WikiLeaks arrest looms as site fights to stay online
WikiLeaks faced growing pressure Friday as its founder Julian Assange dealt with a new arrest warrant and death threats, while the website hopped around the globe trying to evade efforts to shut it down.
As the fallout grew from its release of secret US diplomatic cables, the whistleblower site found new domain names in a string of European countries after its original wikileaks.org address was shut down by an American provider.
The elusive Assange, who is believed to be in hiding in Britain, faced fresh trouble as Swedish prosecutors sent out a new international arrest warrant for the 39-year-old Australian over sex assault allegations.
He briefly broke cover Friday in an online forum with readers on The Guardian newspaper to say that if anything happened to him or WikiLeaks then 100,000 encrypted copies of the cables would automatically be released.
"The threats against our lives are a matter of public record. However, we are taking the appropriate precautions to the degree that we are able when dealing with a superpower," Assange wrote.
The Guardian is one of several newspapers publishing extracts from the leaked US memos that WikiLeaks started releasing on Sunday, infuriating Washington and plunging its relations with many countries into turmoil.
A Canadian pundit called earlier this week for Assange to be assassinated, while former US Republican presidential hopeful Mike Huckabee said those responsible for the leaks should face execution.
In Stockholm prosecutors said they had sent a new warrant for Assange that included missing elements in the original warrant requested by the British police. Interpol has also issued an appeal for his arrest.
"They were asking for additional information concerning the maximum penalty for all the crimes and infractions on the file. We usually only include the most severe offence," which was rape in this case, Swedish prosecution office spokeswoman Karin Rosander told AFP.
Assange's lawyer in London, Mark Stephens, said that neither Scotland Yard nor he had received the warrant, adding that given the timescale of the previous warrant he expected it could be up to 10 days before it is served.
British police sources indicated, however, that it could be within "a couple of days."
Stephens linked the warrant to the "sophisticated" cyber attacks and other efforts to take down the website, suggesting that a "state actor" was behind efforts to silence Assange.
Assange denies the sex assault charges, which relate to encounters with two women, and has said they are an attempt to smear him.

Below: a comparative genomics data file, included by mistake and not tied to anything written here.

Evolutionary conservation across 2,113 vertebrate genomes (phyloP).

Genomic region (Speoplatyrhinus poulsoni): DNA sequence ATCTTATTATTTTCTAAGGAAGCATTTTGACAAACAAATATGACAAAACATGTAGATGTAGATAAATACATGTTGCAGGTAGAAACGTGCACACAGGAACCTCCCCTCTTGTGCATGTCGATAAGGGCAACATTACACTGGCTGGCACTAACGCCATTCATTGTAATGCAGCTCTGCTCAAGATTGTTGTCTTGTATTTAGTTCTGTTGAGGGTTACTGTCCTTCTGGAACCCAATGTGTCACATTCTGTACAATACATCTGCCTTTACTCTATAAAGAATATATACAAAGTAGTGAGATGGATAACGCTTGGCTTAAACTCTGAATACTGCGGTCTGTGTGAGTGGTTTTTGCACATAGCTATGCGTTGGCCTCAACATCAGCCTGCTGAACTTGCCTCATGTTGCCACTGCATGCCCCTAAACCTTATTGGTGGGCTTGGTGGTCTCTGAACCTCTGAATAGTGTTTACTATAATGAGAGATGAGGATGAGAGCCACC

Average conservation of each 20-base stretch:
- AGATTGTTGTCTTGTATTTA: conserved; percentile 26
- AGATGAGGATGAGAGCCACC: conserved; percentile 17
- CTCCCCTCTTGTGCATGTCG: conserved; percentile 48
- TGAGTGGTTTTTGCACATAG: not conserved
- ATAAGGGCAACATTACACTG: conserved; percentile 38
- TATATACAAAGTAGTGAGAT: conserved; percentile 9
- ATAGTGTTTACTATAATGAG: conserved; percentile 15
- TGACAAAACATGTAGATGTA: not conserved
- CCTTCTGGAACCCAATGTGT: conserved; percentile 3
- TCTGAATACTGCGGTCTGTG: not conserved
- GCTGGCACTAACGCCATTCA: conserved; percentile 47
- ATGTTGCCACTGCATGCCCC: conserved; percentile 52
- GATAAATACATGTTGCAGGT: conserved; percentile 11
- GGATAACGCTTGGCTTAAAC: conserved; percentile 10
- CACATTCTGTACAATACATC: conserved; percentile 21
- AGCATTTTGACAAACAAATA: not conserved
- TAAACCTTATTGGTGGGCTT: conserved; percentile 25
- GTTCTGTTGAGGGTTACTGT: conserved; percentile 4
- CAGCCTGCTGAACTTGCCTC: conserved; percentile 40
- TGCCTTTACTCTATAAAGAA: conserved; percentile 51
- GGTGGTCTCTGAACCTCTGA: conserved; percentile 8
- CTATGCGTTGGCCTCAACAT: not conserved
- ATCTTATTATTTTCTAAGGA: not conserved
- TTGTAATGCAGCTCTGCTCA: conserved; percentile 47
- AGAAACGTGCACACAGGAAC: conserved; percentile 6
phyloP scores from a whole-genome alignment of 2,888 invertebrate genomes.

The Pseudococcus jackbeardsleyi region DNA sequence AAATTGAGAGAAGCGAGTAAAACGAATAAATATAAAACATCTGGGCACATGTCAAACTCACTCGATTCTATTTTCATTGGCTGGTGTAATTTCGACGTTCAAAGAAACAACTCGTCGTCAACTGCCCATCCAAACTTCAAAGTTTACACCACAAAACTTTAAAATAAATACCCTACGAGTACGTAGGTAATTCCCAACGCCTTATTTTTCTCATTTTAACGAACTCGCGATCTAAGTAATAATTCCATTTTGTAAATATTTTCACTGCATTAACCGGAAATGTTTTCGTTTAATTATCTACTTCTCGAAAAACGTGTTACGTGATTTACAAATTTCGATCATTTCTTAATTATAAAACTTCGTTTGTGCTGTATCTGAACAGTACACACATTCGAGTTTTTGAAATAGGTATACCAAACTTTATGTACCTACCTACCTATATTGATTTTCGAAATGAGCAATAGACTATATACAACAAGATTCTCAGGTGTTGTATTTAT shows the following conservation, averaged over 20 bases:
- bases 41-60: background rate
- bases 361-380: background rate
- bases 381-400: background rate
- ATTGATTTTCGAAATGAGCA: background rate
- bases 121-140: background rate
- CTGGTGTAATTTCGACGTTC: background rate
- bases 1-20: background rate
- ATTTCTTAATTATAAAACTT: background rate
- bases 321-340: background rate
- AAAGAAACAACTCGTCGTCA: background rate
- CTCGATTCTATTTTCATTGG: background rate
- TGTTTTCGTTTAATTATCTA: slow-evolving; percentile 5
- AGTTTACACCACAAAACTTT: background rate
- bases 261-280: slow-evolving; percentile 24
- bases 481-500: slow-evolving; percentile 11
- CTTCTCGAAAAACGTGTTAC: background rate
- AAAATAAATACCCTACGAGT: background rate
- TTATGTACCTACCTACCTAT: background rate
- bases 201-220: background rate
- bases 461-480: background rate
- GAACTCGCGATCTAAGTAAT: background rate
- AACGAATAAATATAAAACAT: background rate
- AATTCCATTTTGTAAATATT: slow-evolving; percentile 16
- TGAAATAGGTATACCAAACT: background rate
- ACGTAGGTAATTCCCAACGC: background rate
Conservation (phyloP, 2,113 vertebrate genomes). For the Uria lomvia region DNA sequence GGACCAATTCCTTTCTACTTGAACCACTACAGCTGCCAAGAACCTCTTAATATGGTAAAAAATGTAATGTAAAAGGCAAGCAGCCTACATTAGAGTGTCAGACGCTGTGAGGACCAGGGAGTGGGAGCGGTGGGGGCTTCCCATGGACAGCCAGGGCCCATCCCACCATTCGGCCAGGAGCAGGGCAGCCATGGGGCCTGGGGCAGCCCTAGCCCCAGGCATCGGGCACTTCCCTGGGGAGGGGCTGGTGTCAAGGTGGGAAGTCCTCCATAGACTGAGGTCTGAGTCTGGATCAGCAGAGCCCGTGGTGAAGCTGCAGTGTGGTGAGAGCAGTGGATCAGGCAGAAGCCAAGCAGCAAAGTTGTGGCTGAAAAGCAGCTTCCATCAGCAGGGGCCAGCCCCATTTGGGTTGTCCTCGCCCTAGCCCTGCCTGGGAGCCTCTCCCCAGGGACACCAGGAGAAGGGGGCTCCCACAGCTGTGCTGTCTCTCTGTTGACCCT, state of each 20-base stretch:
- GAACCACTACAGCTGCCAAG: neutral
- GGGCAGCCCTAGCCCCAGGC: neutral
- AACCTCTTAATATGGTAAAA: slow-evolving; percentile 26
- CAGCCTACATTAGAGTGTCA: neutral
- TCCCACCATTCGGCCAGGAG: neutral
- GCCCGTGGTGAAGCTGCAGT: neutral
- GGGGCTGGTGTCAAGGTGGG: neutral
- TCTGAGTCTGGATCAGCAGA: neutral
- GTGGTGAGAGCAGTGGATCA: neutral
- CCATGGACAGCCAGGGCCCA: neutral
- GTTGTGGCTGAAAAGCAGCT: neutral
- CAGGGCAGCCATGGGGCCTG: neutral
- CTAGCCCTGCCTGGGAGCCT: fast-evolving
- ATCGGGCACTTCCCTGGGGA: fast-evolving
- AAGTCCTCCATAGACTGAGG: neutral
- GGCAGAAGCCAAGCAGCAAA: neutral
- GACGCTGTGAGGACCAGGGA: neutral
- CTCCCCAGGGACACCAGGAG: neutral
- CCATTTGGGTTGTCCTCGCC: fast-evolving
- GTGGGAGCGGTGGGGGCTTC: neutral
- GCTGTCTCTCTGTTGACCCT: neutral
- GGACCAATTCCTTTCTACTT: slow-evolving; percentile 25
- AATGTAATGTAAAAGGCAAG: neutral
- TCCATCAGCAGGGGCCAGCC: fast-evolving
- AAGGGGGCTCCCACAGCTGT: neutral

The whistleblower site came back online early Friday with a new address in Switzerland, six hours after its previous domain name was shut down by a US system provider because of a series of cyber attacks.
But the Swiss site was down by Friday evening too, and WikiLeaks announced on its Twitter account that it had launched three new addresses in the Netherlands, Germany and Finland (wikileaks.nl; wilileaks.de; wikileaks.fi.)
France's Industry Minister Eric Besson meanwhile called for WikiLeaks to be banned from French servers, after discovering that French web provider OVH was hosting the site.
"France cannot host Internet sites that violate the confidentiality of diplomatic relations and put in danger people protected by diplomatic secrecy," Besson wrote to the main French Internet authority.
Amazon booted WikiLeaks off its computer servers on Wednesday following pressure from US politicians, and a day later a group of senators introduced legislation to make it illegal to publish the names of informants serving the US military and intelligence community.
US Secretary of State Hillary Clinton has described the leaks as "an attack on the world" and has expressed her regret to Argentine President Cristina Kirchner and Pakistani President Asif Ali Zardari over their content.
Russia has also been upset by the leaks in which it has been branded a virtual "mafia state" and President Dmitry Medvedev derided as a "Robin" to Prime Minister Vladimir Putin's "Batman".
At a press conference on Friday with visiting Italian Prime Minister Silvio Berlusconi -- himself a target of some of the cables -- Medvedev said the cables illustrated the "cynicism" of US foreign policy.
Assange, meanwhile, promised that further revelations would be out of this world.
"It is worth noting that in yet-to-be-published parts of the 'cablegate' archive there are indeed references to UFOs," he wrote on The Guardian's website.
© 2010 AFP